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How does TRICARE change when you retire from active duty?

Airmen salute during the National Anthem during the 919th SOW 50th Anniversary Wing Day event at Duke Field, Florida, April 2, 2022. Photo credit: Michelle Gigante

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Many active duty service members (ADSMs) may eventually retire from their branch of the uniformed services. If you're an ADSM, are you prepared to make the transition to civilian life? If you retire, you and your family will still qualify for TRICARE. But, it's important to note you must actively enroll into a TRICARE health plan if you want coverage for civilian care. Learn about the TRICARE health plans available to retirees and their family members now. This will get you ready to make the arrangements for ongoing health care coverage when it's time.

"The date of your retirement counts as a Qualifying Life Event," said Dr. Danita Hunter, chief of TRICARE Policy and Programs. "This gives you a 90-day window to enroll in a new TRICARE plan. If you don't enroll in a health plan, you're only eligible for care at a military hospital or clinic if space is available."
What stays the same with your TRICARE coverage when you retire? Be sure to review the TRICARE Retiring from Active Duty Brochure. While you remain eligible to get care at a military hospital or clinic, you and your family have a lower priority for access than when you were on active duty. Capacity at military hospitals and clinics varies by location. You can still use the military pharmacy to fill your prescription drugs and use other pharmacy options through the TRICARE Pharmacy Program. Keep in mind, most retirees and their family members are required to fill certain maintenance drugs through TRICARE Pharmacy Home Delivery. Also, your TRICARE coverage goes with you when you move or travel.

So, what changes about TRICARE with your retirement? See some changes you should know below.

After retirement, your TRICARE status changes. First, you and each of your eligible family members will need to get a new Uniform Services ID card to reflect your retiree status. You'll also need to update contact information for you and your family members in the Defense Enrollment Eligibility Reporting System (DEERS). Also, if your uniformed service doesn't update your retired status in DEERS, you can't reenroll in TRICARE.
If you qualify for premium-free Medicare Part A, you'll need to sign up for Medicare Part B before you retire to keep TRICARE coverage.
All ADSMs are enrolled in TRICARE Prime. Once you're retired, you can reenroll in TRICARE Prime if you live in certain areas stateside called a Prime Service Area, where TRICARE Prime is offered. However, TRICARE doesn't offer TRICARE Prime Remote, TRICARE Prime Overseas, and TRICARE Prime Remote Overseas to retirees and family members.
TRICARE health plans available to you and your family might include:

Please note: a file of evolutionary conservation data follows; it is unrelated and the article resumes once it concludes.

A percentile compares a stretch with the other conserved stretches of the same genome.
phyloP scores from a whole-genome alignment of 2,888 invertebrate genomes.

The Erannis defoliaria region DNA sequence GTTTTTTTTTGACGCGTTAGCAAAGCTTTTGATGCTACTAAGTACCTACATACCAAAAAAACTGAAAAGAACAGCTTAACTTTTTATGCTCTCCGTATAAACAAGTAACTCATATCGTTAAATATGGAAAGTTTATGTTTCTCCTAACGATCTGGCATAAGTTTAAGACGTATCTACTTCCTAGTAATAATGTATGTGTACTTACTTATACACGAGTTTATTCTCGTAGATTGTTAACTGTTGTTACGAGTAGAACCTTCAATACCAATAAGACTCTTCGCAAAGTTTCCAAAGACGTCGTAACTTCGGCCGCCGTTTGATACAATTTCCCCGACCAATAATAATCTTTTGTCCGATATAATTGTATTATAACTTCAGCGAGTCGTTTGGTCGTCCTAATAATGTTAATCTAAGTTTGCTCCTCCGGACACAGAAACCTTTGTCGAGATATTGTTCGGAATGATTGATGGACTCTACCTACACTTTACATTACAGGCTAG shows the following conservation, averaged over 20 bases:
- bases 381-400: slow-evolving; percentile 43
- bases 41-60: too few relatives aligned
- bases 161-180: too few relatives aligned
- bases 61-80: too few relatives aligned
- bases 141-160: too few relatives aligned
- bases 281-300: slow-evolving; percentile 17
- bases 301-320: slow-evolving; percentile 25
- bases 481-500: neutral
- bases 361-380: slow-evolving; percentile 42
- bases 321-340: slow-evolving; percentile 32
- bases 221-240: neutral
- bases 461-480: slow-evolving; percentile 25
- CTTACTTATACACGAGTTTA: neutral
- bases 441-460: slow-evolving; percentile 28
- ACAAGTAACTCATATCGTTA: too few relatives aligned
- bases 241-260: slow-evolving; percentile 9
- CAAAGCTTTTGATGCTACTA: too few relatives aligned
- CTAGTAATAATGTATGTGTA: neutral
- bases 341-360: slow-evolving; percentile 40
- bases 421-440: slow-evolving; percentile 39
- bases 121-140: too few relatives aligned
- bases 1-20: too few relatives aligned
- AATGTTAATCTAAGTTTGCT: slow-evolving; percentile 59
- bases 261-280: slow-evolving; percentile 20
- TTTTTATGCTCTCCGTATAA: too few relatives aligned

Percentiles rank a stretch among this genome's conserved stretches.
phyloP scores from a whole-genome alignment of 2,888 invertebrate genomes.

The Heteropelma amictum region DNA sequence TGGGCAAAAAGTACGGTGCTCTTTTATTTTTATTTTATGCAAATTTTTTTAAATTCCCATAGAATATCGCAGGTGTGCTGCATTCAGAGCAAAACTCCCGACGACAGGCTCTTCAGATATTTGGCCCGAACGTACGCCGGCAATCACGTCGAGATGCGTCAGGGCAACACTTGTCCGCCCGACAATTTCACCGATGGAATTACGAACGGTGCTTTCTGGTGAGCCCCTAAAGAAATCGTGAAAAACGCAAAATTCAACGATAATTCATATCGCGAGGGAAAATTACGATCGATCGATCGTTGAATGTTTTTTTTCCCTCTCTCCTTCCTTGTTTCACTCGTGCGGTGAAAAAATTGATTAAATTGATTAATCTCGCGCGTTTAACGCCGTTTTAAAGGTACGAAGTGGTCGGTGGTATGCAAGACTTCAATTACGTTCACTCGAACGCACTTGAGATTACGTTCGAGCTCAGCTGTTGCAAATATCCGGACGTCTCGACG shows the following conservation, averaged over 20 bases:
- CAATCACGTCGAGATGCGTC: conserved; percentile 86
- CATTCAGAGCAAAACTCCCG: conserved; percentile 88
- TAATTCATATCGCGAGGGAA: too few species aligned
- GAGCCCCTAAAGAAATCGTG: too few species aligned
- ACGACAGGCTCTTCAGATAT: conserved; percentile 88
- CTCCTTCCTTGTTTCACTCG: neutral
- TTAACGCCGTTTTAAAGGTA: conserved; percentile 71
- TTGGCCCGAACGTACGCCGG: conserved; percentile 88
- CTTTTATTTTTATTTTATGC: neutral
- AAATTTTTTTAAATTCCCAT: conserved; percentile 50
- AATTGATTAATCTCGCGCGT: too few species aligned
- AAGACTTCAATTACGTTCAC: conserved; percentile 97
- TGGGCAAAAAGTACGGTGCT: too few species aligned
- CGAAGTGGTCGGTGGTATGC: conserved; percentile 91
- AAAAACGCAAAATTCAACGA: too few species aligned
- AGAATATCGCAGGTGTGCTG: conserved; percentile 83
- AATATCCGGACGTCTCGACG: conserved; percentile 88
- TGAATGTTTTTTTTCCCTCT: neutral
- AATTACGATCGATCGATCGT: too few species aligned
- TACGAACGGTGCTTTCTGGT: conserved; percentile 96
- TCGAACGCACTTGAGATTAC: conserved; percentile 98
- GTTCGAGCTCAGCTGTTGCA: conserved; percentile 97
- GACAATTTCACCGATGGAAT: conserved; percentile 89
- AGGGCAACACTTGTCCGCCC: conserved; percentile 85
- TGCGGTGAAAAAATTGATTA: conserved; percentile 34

Check out the TRICARE Plan Finder to learn more about which plans you may qualify for. You can also reach out to your TRICARE contractor with any enrollment questions. If you don't enroll into a TRICARE health plan within 90 days of your retirement date, you may request a retroactive enrollment up to 12 months after your retirement date. You can learn more about this on the Qualifying Life Events page.


Once enrolled into a TRICARE health plan, you'll pay retiree costs. This includes ongoing enrollment fees or monthly premiums. All enrollment fees or monthly premiums must be paid retroactive to your retirement date for continuous coverage. Also, copayments and cost-shares will apply if you get care from a civilian TRICARE network provider. You can review and compare costs online or by downloading the TRICARE Costs and Fees Fact Sheet.

As a retiree, you no longer qualify for active duty dental benefits, and your family no longer qualifies for dental coverage through the TRICARE Dental Program. Retired service members and family members may purchase dental coverage from the Federal Employees Dental and Vision Insurance Program (FEDVIP), administered by the U.S. Office of Personnel Management. If you're enrolled in a TRICARE health plan, you may purchase one of the vision plans offered by FEDVIP.
Where can you learn more about how your TRICARE changes when you retire from active duty? Go to the Retiring page on the TRICARE website.
Are you retiring from the National Guard or Reserve? Then you should read the TRICARE Retiring from the National Guard or Reserve Brochure. A key difference to remember is that you and your family don't qualify for TRICARE by law until you reach age 60, even if you begin to draw retired pay earlier than age 60.
Remaining informed about the best health plan options for you and your family as you prepare for retirement is important to ensure there's no interruption in your health care coverage.

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